Part 1: Warning signs may suggest personal debt overload

Debt trouble is something that often sneaks up on people, as debt levels grow slowly and methodically.

But there are warning signs that the careful consumer can keep a close eye on to avoid becoming another casualty of rising financial pressure.

“When you start arguing about money in your family, that's a big warning sign. Top reasons why relationships end these days are money problems,” says credit counsellor Heather Cudmore.

Other warning signs include using one credit card to pay off another, making only the minimum payment on credit cards and starting to overdraw checking accounts.

“Overdraft interest at your bank is usually 21, 22 per cent. That's higher than a cash advance on a credit card,” says Cudmore.

The simplest sign of all, though, is recognizing that bills are piling up and it’s difficult to keep track of expenses.

Household debt in Canada is reaching record levels. Statistics Canada says the average Canada now owes $1.64 for every dollar owned. Twenty years ago, that figure stood at 66 cents.

Credit counsellors say January is one of their busiest months, as consumers feel a spending hangover after dishing out over Christmas.

“Business always picks up in January,” says Cudmore.

“We start getting more phone calls, more requests for help.”

And with Canadians’ personal debt rising to record levels, every January seems busier than the last.


Part 2: Additional jobs, professional assistance can aid in reducing debt

For many Canadians, mountains of debt present a difficult burden.

Often, people can find debt piling up so quickly that it becomes overwhelming, even though there are some simple steps that could be taken to help reduce the debt load.

For some people, developing and sticking to a budget is all it takes to slowly dig out of debt.

But for others, credit counsellors and other professionals are necessary to help sort out the financial picture and explain what should be done.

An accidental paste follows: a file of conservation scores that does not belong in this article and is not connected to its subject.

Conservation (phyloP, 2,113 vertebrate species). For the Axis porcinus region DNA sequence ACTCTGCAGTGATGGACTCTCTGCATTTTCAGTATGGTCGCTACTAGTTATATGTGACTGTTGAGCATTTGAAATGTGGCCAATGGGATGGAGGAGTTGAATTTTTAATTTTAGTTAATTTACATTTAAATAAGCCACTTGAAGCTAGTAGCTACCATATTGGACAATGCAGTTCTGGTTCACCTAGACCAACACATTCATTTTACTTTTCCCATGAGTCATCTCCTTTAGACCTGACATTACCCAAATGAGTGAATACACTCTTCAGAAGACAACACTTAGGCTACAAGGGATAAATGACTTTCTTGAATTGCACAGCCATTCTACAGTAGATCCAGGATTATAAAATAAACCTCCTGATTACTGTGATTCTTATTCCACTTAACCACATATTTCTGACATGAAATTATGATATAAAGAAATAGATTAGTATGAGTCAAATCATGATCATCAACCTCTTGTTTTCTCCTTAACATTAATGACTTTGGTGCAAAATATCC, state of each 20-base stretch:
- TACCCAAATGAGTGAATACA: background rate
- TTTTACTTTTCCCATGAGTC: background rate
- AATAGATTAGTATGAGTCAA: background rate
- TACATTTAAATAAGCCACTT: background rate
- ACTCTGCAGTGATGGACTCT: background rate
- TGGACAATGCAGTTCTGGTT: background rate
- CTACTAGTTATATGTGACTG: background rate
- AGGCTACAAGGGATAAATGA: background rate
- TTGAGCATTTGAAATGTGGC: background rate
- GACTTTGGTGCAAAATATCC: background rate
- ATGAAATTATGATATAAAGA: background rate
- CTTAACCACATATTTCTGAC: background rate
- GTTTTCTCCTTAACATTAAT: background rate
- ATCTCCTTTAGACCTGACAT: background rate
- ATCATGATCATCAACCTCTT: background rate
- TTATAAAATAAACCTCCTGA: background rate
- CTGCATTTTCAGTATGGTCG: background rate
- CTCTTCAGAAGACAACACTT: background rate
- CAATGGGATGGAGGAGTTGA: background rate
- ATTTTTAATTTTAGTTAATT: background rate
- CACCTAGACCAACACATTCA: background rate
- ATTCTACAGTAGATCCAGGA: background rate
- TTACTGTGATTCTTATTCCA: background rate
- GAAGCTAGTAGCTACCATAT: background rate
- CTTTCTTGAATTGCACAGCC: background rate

“We will look at your finances with you and try to develop a budget,” says credit counsellor Heather Cudmore.

Sometimes, people in debt try to take on a second job to help improve their cash flow.

But in some cases, especially when it comes to students, finding a job can be even more daunting than piles of debt.

Magda Beda is a business student and photographer. When she needed to find a way to keep pace with her $6,000-a-year tuition bill, she turned to uIntuition, a student-run service helping students looking for work connect with employers looking to temporarily hire young employees.

“I signed up about half a year ago, and since then I’ve probably made upwards of $5,000,” Beda tells CTV.

Not everyone struggling with debt gives it as much thought as Beda. A poll from Edward Jones Investments shows that one-third of people surveyed say they only keep track of fixed expenses like mortgages and car payments, while another third don’t keep track of their expenses at all.

Cudmore says that’s another way credit counsellors can help those needing a bit of financial guidance. They can also help settle debts.

“You can pay us and we pay fees to the creditors,” says Cudmore.

But if settling accounts isn’t desirable, consolidating several smaller loans into one big loan is another idea to consider.